Strong Earthquake Kills At Least 37 in Pakistan

  • The city of Mirpur, in Pakistan-administered Kashmir, has suffered extensive damage.
  • Due to the disaster, a state of emergency has since been declared in Pakistan-administered Kashmir. 
  • In 2005, Pakistan was hit by a 7.6 magnitude that left more than 73,000 people dead and left approximately 3.5 million others homeless, mainly in the Pakistan-controlled Kashmir.

A strong 5.8-magnitude earthquake has killed at least 37 people, with the death toll expected to rise as the rescue operation is still on. Several hundred others have been left nursing injuries. The tragedy occurred in Mirpur, in Pakistan-administered Kashmir. According to local authorities, the quake also caused massive damage to homes and shops.

Mirpur, more commonly known as New Mirpur City, is the capital of Mirpur district and the largest city of the Pakistan-administered territory of Azad Kashmir. Mirpur is known for its grand buildings and large bungalows, primarily funded through its expatriate community, which comes mainly from Europe (especially the United Kingdom), Hong Kong, the Middle East, and North America.

The city of Mirpur, in Pakistan-administered Kashmir, has suffered further damage. Its main hospital and highway were damaged, blocking aid to the region. Doctors were seen helping people outside the region’s main hospital because of lack of beds. The natural disaster has caused despair across the country, including in the capital Islamabad, where people rushed from buildings to the streets for fear of being hurt by collapsing buildings.

Mushtaf Minhas, Information Minister in Pakistan’s Kashmir, said women and children were among the dead, mostly due to the collapse of walls and roofs. “We are supplying tents, food and other essential items to earthquake-affected people. We are facing a tragedy but we will try our best to ensure the rehabilitation of affected people as soon as possible,” he told the Associated Press.

City Structure is Impaired

Raja Qaiser, the deputy commissioner, said rescue workers were still transporting victims to hospitals in Mirpur. Due to the disaster, a state of emergency has since been declared in Pakistan-administered Kashmir. TV footage also showed broken roads, shops, houses, and wrecked vehicles in Mirpur as well as sinking houses in the villages due to the massive earthquake.

Despair in the Capital City

According to the Pakistan Meteorological Department, the quake had an epicenter near the mountainous city of Jehlum, east of Punjab Province. The quake rocked walls across the country and left people waiting in the streets, afraid of aftershocks.
“The quake was 10km (six miles) deep… the worst hit was Mirpur,” Pakistan’s chief meteorologist, Muhammad Riaz, told the international news agency, AFP.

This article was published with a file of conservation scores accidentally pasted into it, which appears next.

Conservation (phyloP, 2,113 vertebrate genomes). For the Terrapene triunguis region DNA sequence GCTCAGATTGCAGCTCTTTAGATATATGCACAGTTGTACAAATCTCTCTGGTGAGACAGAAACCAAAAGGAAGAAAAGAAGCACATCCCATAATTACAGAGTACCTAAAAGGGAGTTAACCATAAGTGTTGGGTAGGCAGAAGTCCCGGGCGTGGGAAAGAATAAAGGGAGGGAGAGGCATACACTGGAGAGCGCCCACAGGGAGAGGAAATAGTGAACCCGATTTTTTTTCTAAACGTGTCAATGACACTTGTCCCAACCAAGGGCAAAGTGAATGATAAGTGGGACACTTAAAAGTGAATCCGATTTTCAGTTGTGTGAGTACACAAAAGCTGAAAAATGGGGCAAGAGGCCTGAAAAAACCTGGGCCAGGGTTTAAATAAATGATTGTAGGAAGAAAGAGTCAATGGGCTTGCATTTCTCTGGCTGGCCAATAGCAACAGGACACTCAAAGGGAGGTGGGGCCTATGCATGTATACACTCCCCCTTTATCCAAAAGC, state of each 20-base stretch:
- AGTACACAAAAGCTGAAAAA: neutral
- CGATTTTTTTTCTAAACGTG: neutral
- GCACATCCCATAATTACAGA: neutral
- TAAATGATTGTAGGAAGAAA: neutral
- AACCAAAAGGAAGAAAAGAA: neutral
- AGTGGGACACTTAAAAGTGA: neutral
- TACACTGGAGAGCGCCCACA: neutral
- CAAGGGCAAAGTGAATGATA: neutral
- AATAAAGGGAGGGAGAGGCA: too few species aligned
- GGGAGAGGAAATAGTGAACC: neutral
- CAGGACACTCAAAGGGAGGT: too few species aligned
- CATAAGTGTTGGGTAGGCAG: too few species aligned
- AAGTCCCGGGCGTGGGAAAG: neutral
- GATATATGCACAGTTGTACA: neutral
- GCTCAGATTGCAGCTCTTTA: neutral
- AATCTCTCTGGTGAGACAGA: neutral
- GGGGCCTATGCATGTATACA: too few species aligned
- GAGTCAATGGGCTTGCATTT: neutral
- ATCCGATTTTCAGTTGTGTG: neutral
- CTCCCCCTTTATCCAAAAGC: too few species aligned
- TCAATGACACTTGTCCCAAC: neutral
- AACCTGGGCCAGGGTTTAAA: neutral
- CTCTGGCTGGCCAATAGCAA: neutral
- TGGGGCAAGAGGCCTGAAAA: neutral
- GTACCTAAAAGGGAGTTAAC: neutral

The 2005 Kashmir earthquake occurred at 08:50:39 Pakistan Standard Time on 8 October in Azad (Independent) Kashmir. It is considered the deadliest earthquake to hit South Asia since the 1935 Quetta earthquake.

Mohammad Afzal, a member of the National Authority for National Disaster Control, said the main dam in the region was nonetheless safe. In response to the quake, the Pakistani Army dispatched troops and medical staff to the earthquake-affected areas to assist civilian authorities in rescuing the victims. Some residents in Mirpur said shortly after the earthquake that they left their homes reciting verses from the Koran, the holy book of Islam and asking God for protection.

President and Prime Minister Mourn Victims

Pakistani Prime Minister Imran Khan and President Arif Alvi in their respective messages of condolences expressed their grief over the losses caused by the earthquake and sent their heartfelt condolences to the families that lost their loved ones. The quake was also felt in the northwest and in many cities east of Punjab Province but caused no damage or death.

In 2005, Pakistan was hit by a 7.6 magnitude earthquake that left more than 73,000 people dead and left approximately 3.5 million others homeless, mainly in the Pakistan-controlled Kashmir.

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Vincent Ferdinand

News reporting is my thing. My view of what is happening in our world is colored by my love of history and how the past influences events taking place in the present time.  I like reading politics and writing articles. It was said by Geoffrey C. Ward, "Journalism is merely history's first draft." Everyone who writes about what is happening today is indeed, writing a small part of our history.

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